Current Themes in the Anthropology of Latin America (L6096)
30 credits, Level 6
In this module, you develop a framework for understanding current social, cultural and political issues in Latin American.
Throughout the module, you engage with anthropological understandings of a number of key ideas including:
- nation states
- the environment.
Each week is centred on ethnographic pieces that offer interesting reflections on contemporary issues as well as anthropological theory.
You begin with a basic history of the continent that sets up some of the key issues that underpin the current cultural and social diversity of the region.
This includes both the dichotomy between the European 'conquerors' and indigenous groups, as well as the introduction of African slaves and notable distinctions based around urban and rural living, and nation states and their peripheries.
In doing this, the emphasis is on including both European-based understandings of events and ideas - but also local, alternative understandings of the world, particularly in the form of Amazonian cosmology and ideas of perspectivism.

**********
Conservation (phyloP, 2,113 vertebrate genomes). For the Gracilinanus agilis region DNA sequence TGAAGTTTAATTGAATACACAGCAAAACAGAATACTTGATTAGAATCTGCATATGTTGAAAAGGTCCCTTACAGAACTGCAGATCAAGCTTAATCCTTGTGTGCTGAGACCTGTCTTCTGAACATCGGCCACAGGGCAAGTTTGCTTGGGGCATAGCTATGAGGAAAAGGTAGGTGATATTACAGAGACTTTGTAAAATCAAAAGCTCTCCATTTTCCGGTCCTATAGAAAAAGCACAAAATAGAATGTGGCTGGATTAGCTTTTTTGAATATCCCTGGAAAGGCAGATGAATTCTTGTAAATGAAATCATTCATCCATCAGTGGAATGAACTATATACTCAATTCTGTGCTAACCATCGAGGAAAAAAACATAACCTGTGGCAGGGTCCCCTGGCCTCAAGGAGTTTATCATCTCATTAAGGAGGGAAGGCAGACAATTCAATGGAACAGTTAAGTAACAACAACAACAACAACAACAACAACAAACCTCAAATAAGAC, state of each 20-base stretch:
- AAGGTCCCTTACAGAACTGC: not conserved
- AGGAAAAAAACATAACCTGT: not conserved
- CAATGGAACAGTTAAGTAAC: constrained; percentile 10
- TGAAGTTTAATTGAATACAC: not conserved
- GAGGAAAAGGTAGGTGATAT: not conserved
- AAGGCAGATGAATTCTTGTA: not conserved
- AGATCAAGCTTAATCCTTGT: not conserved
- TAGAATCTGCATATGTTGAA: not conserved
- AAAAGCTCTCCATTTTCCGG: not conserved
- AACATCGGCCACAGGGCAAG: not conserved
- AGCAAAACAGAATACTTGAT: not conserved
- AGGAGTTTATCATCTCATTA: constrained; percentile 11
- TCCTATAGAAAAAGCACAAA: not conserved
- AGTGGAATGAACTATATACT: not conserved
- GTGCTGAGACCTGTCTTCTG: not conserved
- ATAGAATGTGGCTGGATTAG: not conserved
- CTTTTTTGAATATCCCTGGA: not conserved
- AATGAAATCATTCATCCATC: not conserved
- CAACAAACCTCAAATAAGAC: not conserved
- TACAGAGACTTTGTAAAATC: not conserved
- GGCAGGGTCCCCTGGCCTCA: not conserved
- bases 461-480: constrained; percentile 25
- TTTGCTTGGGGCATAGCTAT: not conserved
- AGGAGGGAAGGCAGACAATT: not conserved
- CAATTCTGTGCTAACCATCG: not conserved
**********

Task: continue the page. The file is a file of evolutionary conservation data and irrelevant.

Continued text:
This cultural and historical knowledge then gives you the foundations from which to look at key contemporary issues including:
- race and identity
- rural to urban migration
- cities, slums and current attempts to 'pacify' and control them
- music and festivals
- the Latin American diaspora and the creation of transnational cultures and communities.
Throughout the course, the heterogeneity of Latin America is emphasised, while you explore some basic ideas and theoretical approaches to the continent and its people. This allows you to find a topic or idea that interests you and that can form the core of your own 5,000 word essay.
100%: Written assessment (Essay)
Contact hours and workload
This module is approximately 300 hours of work. This breaks down into about 30 hours of contact time and about 270 hours of independent study. The University may make minor variations to the contact hours for operational reasons, including timetabling requirements.
We regularly review our modules to incorporate student feedback, staff expertise, as well as the latest research and teaching methodology. We’re planning to run these modules in the academic year 2023/24. However, there may be changes to these modules in response to COVID-19, staff availability, student demand or updates to our curriculum. We’ll make sure to let our applicants know of material changes to modules at the earliest opportunity.
This module is offered on the following courses: